Thanks to Sen. Jimmy Hickey, who continues to demonstrate leadership on state lottery issues, one of the questions legislators will consider during the 2015 session will be whether to increase GPA and ACT score requirements for incoming college seniors to receive the Arkansas Academic Challenge (Lottery) Scholarship.
From John Lyon at Arkansas News:
Sen. Jimmy Hickey, R-Texarkana, has filed SB 3 and SB 5, which propose changing the way lottery-funded scholarships are awarded in an effort to save money in the face of declining lottery revenue.Under the proposal, a student would be required to have at least a 3.25 grade point average and score at least a 22 on the ACT to be eligible to receive a lottery-funded scholarship at the start of the school year. A student who did not meet those requirements but had at least a 2.5 GPA and an ACT score of 19 would not receive the scholarship until after successfully completing the freshman year and enrolling as a sophomore. “The bill will help cash flow by saving the $2,000 for each student that’s not completing the qualifications of the program in the first year,” Hickey said earlier this month.
Opposition to Hickey’s merit-based proposal has already surfaced from the usual suspects. Max Brantley has said these changes would turn the lottery into a “middle-class entitlement program.”
Unfortunately, the lottery scholarship program in its current form is already a middle-class entitlement program. Increasing GPA and ACT requirements for graduating high school seniors, however, makes the program more sustainable and meritocratic. After all, it’s no surprise that students with higher ACT scores are more likely to graduate from college than those with lower ACT scores.
Hickey’s changes would require recipients to show at least a smidgen of academic aptitude before receiving scholarship money. Currently, students only have to have a 2.5 GPA and 19 ACT score to receive funding. By comparison, a 21 ACT score is what ACT officials say is “the minimum score students need to earn to have a 75 percent chance of earning a C or better in a typical first-year college course.”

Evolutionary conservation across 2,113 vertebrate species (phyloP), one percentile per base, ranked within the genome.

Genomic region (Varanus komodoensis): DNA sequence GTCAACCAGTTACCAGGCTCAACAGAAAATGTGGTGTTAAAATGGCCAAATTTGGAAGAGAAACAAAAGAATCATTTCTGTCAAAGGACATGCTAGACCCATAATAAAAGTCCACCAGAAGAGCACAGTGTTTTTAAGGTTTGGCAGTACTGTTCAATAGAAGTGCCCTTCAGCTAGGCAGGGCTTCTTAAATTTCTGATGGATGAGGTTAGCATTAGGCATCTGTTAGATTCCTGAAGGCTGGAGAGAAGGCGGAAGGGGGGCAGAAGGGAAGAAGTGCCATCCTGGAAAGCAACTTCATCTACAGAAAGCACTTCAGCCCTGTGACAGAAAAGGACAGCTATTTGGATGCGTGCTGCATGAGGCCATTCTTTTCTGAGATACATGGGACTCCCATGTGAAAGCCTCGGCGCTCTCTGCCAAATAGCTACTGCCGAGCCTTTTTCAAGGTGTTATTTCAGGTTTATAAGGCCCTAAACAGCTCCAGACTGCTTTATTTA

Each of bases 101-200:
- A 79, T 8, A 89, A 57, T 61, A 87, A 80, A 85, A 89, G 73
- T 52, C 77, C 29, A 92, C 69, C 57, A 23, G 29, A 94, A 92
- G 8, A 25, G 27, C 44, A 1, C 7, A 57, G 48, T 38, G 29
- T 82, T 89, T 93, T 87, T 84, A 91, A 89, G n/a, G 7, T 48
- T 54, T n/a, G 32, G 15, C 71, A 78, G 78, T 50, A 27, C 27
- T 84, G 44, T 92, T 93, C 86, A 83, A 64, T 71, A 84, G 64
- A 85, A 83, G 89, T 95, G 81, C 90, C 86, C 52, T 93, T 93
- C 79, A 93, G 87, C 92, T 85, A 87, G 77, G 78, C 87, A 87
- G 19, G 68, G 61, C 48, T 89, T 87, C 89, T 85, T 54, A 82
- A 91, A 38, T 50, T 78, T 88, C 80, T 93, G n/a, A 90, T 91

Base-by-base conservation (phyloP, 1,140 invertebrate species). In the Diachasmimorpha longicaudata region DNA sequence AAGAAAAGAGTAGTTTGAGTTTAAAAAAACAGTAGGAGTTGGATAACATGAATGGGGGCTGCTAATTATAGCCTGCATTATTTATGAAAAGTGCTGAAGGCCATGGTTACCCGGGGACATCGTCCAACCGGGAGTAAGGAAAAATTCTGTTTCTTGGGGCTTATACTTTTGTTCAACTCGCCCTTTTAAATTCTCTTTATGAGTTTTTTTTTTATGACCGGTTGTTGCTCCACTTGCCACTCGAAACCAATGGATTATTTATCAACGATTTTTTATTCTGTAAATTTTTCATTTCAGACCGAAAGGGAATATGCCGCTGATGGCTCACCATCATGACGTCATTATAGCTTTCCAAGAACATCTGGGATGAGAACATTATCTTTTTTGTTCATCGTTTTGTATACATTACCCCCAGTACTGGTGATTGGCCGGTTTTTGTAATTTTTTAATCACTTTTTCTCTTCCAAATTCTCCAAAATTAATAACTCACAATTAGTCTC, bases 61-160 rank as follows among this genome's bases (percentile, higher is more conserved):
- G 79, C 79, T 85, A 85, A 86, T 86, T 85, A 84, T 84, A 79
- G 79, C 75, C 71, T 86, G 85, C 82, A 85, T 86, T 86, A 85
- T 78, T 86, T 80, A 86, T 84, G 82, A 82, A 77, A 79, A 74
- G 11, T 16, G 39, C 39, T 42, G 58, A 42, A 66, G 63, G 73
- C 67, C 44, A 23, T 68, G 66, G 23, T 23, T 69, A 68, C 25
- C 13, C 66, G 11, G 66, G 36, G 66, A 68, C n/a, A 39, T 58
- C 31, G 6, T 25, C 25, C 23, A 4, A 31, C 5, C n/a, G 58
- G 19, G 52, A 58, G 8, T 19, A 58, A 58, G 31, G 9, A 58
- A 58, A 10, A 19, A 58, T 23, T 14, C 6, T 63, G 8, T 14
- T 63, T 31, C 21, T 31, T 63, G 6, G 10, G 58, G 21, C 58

In other words: under the current system, state government currently encourages students who have an ACT score significantly below 21 to pursue a college education, even when statistics show that there are much better choices available to that cohort — often including, for example, gainful employment. The lottery scholarship program is a classic case of a government program that provides counterproductive incentives and therefore harms people.
Notably, under Hickey’s proposal, even if a student can’t meet the proposed 3.25 GPA and 22 ACT score requirement, all that would be required of him/her would be completing freshman year before being able to receive the scholarship.
Hickey’s proposed changes are unlikely to screen out students who will benefit from a college education. If Arkansas is going to continue with a lottery system whose traditional patrons are predominantly minorities and/or low-income to help fund higher education, that funding might as well go to students who’ve shown some degree of academic ability — as demonstrated by evidentiary requirements like a 3.25 GPA and a 22 ACT score.
Senator Hickey deserves praise for his attempt to ensure that taxpayer money goes to appropriate use. Although it is unfashionable to say such things, higher education is not for everyone. At some point, the public is entitled to some degree of basic respect: that respect implies that tuition subsidies should go to students who are, at the very least, academically average or better. One would think that this principle would be obvious, but so far it hasn’t been obvious to policymakers who apparently want to encourage as many people as possible to go to college. The downside to such a perspective is that it is likely to create pressures that will turn college in Arkansas into four more years of high school.
P.S.: In 2013, the last time the Legislature made changes to the scholarship lottery program, some Arkansas colleges — like Lyon — actually froze tuition! Truly, it’s amazing what higher ed administrators will do, once they’re given the hint that taxpayer subsidies can’t be increased year after year.